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True Paradox: How Christianity Makes Sense of Our Complex World?
by david skeel
intervarsity, 176 pages, $12

Evolutionary biologists like Richard Dawkins and experimental psychologists like Steven Pinker have gained immense cultural influence arguing for an atheistic, materialist worldview. Their influence derives not only from their arguments but from their undoubted scholarly achievements within their areas of academic expertise. It is imperative for Christians not only to answer these intelligent and learned voices in the public square but also to be seen by the world as answering them with equal sophistication.

David Skeel—an internationally recognized legal scholar at the University of Pennsylvania and an elder at the theologically conservative Tenth Presbyterian Church in Philadelphia—has done just this, arguing that Christianity offers a more plausible account of human experience than does atheistic materialism.

Skeel begins by considering and setting aside two familiar kinds of theistic arguments: cosmological arguments in analytic philosophy for the existence of God and arguments from intelligent design and the generation of living matter from non-living matter. In my view, his treatment of these arguments is sometimes too dismissive. After all, Antony Flew, the dean of philosophical atheists, eventually became a deist on the strength of the latter kind of argument. Skeel is no doubt correct, however, that such arguments by themselves are insufficient.

The reason is that human beings desire a consistent account of the world in which they live and their place in it. They can be presented, say, with a cosmological argument for the existence of God that seems perfectly sound, but if they think that believing in God involves other apparently insuperable contradictions such as the problem of evil, then some people may—perfectly rationally—dismiss the theistic argument as being incorrect even if they cannot determine at what point it goes wrong. Modifying one’s belief on such a large issue as the existence of God entails modifying a host of related beliefs as well, and Christian apologetics has to be ready to treat a network of connected questions.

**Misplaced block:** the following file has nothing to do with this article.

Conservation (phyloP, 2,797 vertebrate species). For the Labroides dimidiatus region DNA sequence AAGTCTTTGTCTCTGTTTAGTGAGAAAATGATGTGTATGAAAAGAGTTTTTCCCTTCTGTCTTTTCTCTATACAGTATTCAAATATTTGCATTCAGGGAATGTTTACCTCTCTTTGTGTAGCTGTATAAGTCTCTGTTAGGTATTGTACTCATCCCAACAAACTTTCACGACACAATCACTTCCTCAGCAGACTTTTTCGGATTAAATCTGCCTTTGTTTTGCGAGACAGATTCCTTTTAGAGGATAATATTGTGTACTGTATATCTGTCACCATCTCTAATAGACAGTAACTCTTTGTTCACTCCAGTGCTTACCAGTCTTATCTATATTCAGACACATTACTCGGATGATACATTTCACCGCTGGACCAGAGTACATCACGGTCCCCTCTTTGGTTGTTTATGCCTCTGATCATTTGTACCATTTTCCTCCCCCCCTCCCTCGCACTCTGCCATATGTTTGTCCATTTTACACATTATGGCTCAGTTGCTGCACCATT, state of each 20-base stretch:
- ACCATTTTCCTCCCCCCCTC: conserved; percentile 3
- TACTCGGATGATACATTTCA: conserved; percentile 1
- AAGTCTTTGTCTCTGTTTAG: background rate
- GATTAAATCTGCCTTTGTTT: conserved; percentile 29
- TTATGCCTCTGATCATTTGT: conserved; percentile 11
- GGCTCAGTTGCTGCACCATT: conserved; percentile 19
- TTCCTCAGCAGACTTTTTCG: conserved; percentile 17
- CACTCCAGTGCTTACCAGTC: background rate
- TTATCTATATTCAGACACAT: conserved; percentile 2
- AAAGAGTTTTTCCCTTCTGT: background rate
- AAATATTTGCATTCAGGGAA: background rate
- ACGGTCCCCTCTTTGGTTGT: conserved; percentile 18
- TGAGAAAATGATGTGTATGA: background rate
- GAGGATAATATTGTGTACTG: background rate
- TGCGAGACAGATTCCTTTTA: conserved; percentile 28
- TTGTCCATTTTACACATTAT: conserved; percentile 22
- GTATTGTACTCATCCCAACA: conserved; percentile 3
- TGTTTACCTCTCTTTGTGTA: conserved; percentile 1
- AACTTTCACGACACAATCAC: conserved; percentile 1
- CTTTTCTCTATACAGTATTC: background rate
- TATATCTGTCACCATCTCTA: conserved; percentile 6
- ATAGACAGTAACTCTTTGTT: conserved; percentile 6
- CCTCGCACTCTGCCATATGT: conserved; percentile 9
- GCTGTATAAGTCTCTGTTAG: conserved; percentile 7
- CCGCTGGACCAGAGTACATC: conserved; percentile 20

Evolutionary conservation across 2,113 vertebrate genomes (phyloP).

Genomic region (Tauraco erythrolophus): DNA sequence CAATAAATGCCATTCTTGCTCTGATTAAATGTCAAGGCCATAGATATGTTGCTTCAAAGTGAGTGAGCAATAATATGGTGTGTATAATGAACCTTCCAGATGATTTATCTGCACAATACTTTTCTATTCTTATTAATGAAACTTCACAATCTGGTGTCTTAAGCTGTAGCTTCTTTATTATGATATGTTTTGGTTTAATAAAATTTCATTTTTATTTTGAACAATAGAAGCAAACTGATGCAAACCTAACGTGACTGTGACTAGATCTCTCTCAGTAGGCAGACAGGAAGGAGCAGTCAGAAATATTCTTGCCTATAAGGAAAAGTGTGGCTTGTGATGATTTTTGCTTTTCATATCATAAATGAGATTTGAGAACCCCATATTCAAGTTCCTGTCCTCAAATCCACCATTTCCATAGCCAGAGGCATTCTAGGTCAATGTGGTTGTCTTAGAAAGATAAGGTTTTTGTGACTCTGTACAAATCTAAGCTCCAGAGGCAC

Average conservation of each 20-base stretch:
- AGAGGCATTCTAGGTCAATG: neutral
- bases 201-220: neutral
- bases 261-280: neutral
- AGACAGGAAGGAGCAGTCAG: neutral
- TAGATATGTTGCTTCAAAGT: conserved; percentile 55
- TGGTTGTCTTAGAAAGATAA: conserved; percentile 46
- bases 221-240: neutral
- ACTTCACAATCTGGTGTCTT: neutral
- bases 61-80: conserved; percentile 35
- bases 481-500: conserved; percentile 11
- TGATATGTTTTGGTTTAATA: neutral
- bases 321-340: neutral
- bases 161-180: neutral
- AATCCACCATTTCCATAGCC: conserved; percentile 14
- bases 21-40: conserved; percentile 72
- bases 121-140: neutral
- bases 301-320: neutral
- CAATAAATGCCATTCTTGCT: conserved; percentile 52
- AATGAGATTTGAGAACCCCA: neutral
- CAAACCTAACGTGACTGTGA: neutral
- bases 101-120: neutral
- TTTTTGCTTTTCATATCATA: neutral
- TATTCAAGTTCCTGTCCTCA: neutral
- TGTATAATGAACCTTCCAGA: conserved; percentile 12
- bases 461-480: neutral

This is precisely what Skeel’s book does. He argues that Christianity is better able than atheistic materialism to explain certain important aspects of human life, including the phenomenon of human consciousness, our appreciation of beauty and its transience, the meaning of human suffering, and our quest for justice. His examples are well chosen, and he argues persuasively that each of these obviously crucial aspects of the human experience is both an embarrassment to materialism and perfectly intelligible within the Christian understanding of the world.

Consciousness, including the capacity for abstract thought, is “the single most complex and mysterious feature of our existence.” Moreover, virtually everyone would agree that the greatest human accomplishments, whether in science and mathematics, philosophy and literature, art and music, or morals, law, and politics, depend on the human capacity for abstract thinking. On the Christian view, this makes perfect sense: Christians believe that human beings are made in the image of God, and in saying this we are referring not to a physical similarity but to a spiritual one—namely, the fact that human beings have intellect and will. No wonder, then, that our greatest accomplishments derive from that part of our being by which we are most like the Deity.